Solar Efficiency Improvements
In case you didn’t know that solar power panels have a weight problem—they do. That is, they did until the latest incarnation hit the alternative energy scene. The beauty of tissue-paper thin solar cells would enhance transportation making it far cheaper to transport panels to remote areas. In fact, such cells could even be employed on spacecraft according to a report by ScienceDaily (sciencedaily.com/releases/2013/06/130626153926.htm). Still in their infancy in terms of efficiency, thin solar cells have the potential to revolutionize the design of the solar energy panel once their potential is realized.
Skinny Solar Cells
According to the report, the latest research by MIT researchers shows that “sheets of one-molecule-thick materials such as graphene or molybdenum disulfide” could be stacked together to produce a thin, lightweight solar cell. The researchers have stacked two layers together to make one that is between one and two percent efficient—a far cry from the twenty percent efficiency level of today’s design, but promising for its potential applications. Moreover, by stacking more tissue-paper thin layers into the cell, greater efficiency could be obtained. Tissue paper is, however, a misnomer as the layers would be designed to be “thousands of times thinner and lighter than tissue paper.”
According to a report about the research in EE Times, “MIT estimates that its ultra-thin solar cell films -- essentially two-dimensional (2D) layers as thin as one nanometer -- can deliver 1,000 times more energy-per-pound than conventional types. The tradeoff is that their efficiency is lower, requiring about 10 times the area of a conventional solar cell” (eetimes.com/document.asp?doc_id=131884). The report also states that they could reduce the cost of insulation as different and less expensive materials could theoretically be used to produce the cells. So, just to drive the metaphor home, the skinny cells could fit into new—and possibly better—clothes.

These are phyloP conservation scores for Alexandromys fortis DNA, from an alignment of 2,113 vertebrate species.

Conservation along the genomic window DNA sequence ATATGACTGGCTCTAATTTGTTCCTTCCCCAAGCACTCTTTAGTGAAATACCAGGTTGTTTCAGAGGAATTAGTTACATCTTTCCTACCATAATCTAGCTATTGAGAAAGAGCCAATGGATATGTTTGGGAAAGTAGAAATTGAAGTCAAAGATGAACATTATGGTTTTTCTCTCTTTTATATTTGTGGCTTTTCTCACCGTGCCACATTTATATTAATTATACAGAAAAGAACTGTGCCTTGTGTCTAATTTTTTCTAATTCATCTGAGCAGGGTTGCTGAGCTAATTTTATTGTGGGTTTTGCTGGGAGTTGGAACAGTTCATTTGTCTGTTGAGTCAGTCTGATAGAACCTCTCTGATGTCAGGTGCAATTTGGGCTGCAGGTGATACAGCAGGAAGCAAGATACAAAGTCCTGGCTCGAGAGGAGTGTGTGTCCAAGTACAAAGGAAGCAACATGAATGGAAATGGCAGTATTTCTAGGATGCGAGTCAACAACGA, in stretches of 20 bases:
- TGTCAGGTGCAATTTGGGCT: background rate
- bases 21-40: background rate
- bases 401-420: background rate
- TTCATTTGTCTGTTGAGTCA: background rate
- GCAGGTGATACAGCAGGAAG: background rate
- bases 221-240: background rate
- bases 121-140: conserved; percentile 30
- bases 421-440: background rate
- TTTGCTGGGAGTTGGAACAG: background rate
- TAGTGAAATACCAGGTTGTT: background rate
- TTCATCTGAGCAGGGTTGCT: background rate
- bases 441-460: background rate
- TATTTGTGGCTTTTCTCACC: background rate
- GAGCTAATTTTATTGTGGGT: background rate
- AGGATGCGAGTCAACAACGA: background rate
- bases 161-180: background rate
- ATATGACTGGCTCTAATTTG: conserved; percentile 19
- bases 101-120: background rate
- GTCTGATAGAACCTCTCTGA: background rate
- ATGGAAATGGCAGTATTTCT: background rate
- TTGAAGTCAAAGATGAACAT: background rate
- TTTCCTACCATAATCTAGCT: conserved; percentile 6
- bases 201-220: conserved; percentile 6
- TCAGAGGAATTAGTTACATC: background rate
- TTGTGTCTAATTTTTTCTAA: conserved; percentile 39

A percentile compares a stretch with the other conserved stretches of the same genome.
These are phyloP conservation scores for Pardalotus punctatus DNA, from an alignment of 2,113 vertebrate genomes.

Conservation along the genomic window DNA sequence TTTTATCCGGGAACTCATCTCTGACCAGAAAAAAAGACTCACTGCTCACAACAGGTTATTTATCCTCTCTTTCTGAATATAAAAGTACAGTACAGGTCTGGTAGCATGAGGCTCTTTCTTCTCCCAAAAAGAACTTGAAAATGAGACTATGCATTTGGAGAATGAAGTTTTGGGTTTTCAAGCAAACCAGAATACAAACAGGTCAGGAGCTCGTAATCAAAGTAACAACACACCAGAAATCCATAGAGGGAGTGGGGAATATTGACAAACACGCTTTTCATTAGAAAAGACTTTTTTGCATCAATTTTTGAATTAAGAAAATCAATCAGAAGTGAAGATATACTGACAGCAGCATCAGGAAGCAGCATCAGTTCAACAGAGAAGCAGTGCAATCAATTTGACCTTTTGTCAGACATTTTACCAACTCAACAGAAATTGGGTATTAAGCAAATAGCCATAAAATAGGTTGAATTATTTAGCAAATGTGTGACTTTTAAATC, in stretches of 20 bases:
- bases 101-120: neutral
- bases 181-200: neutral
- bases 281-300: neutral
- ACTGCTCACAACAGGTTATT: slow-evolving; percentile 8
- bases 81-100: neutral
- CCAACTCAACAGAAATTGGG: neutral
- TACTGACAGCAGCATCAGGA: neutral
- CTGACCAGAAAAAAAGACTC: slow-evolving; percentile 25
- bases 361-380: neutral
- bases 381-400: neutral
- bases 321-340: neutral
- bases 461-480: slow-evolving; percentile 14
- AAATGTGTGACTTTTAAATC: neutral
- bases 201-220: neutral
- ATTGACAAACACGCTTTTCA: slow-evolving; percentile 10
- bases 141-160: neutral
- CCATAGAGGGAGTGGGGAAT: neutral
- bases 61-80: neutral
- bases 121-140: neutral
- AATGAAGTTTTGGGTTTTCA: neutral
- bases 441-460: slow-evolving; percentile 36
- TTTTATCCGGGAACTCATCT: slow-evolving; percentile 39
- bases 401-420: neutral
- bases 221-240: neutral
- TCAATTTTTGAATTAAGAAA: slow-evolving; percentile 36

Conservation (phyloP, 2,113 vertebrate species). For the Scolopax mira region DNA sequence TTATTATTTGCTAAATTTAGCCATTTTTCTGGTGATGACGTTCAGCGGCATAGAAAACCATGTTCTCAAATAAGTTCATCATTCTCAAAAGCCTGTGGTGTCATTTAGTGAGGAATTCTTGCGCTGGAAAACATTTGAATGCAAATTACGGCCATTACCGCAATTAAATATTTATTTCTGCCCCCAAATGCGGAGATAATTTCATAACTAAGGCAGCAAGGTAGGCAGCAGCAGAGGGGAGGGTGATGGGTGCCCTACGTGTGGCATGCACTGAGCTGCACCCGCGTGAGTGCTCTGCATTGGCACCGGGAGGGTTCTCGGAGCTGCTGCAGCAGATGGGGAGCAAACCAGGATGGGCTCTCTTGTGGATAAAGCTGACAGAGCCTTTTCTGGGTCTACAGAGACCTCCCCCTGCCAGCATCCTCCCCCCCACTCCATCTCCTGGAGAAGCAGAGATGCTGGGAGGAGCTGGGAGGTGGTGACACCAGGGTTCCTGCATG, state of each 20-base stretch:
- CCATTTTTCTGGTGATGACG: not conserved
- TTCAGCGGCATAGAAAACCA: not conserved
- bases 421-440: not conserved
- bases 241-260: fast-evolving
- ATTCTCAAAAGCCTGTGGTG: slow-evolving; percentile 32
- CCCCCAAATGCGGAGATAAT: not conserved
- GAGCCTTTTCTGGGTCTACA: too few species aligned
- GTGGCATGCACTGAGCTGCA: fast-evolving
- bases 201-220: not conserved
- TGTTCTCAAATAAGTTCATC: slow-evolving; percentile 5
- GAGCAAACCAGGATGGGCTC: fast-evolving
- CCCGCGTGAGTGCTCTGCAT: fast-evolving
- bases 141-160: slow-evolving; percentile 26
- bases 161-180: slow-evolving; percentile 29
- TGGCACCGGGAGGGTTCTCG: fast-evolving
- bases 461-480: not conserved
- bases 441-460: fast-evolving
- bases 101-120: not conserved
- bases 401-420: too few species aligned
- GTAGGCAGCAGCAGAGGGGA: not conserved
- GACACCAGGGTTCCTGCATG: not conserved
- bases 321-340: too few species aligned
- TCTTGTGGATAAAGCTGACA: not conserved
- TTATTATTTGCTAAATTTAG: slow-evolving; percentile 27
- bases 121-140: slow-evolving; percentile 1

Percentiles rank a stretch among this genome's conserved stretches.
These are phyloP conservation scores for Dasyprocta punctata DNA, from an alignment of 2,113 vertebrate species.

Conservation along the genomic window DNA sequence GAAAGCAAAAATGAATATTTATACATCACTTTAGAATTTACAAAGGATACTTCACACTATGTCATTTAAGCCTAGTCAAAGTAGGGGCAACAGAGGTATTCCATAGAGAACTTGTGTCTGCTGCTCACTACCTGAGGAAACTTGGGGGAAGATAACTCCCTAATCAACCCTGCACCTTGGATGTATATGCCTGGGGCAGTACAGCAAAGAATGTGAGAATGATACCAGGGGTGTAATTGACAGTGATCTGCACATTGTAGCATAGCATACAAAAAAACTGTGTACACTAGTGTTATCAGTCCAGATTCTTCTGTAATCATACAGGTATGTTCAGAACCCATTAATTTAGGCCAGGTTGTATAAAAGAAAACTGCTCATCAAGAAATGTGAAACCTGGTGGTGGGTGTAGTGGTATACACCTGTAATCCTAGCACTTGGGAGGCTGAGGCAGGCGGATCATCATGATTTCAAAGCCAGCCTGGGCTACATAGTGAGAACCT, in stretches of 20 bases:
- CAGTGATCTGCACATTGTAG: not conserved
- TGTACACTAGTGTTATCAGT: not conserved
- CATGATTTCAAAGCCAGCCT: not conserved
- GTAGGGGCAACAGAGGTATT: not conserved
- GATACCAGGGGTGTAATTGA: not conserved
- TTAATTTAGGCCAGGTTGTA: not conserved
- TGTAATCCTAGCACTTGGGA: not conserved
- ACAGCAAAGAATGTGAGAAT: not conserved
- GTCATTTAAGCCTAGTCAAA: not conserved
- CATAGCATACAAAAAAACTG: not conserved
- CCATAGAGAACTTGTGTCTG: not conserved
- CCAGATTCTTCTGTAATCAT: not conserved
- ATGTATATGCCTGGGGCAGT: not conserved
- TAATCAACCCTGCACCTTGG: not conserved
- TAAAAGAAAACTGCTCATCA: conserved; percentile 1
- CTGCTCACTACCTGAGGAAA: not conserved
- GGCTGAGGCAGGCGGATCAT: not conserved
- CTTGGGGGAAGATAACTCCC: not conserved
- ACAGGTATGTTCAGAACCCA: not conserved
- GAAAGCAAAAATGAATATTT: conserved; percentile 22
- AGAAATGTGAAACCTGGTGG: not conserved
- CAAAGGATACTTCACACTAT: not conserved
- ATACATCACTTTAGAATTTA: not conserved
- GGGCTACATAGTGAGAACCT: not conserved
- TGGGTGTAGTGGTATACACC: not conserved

Lightweight Solar Power Panels
Employing such waifish-thin solar cells to create panels would result in the lightest thing going in solar energy. From a logistical standpoint, hauling such panels to the tops of solar towers would be a virtually trouble-free. Yet it’s the far-reaching applications like spacecraft outfitted with solar power that have the MIT researchers quite smitten with the idea of skinny solar cells. Moreover, while they acknowledge that more research into the multi-layer skinny solar cell must be done, they also assert that “For applications where weight is a crucial factor -- such as in spacecraft, aviation or for use in remote areas of the developing world where transportation costs are significant -- such lightweight cells could already have great potential,” according to ScienceDaily.
Researchers are dreaming of the applications for their thin panels, but they are also motivated by cost factors. These new skinny solar cells could be a decisive factor in their adoption. According to the EE Times report, “The material cost for ultra-thin solar cells would be minimal, compared to conventional types.” Cost considerations coupled with durability concerns and efficiency levels are still elements the researchers are considering as they move forward with their developments. Still, because each cell will only require a miniscule amount of material to be produced, the cost per cell is predicted to be incredibly cheap.
Of course, the cost benefits of the thin panels may even extend to other aspects of energy infrastructures. MIT News asserts that “this slenderness is not only advantageous in shipping, but also in ease of mounting them. About half the cost of today’s panels is in support structures, installation, wiring and control systems, expenses that could be reduced through the use of lighter structures” (web.mit.edu/newsoffice/2013/thinner-solar-panels-0626.html).
Solar Cell Future
This type of technology is evidence that the future is closer than previously thought. These ultra-thin cells will be the thinnest things going in solar energy and are likely to transform the next wave of solar panels. MIT will be testing different material and stacking various layers to gauge them for efficiency and flexibility in the coming months, but they are certainly on to something large for solar energy platforms of tomorrow. This technology has a bright future in store for it once the potential is fully realized.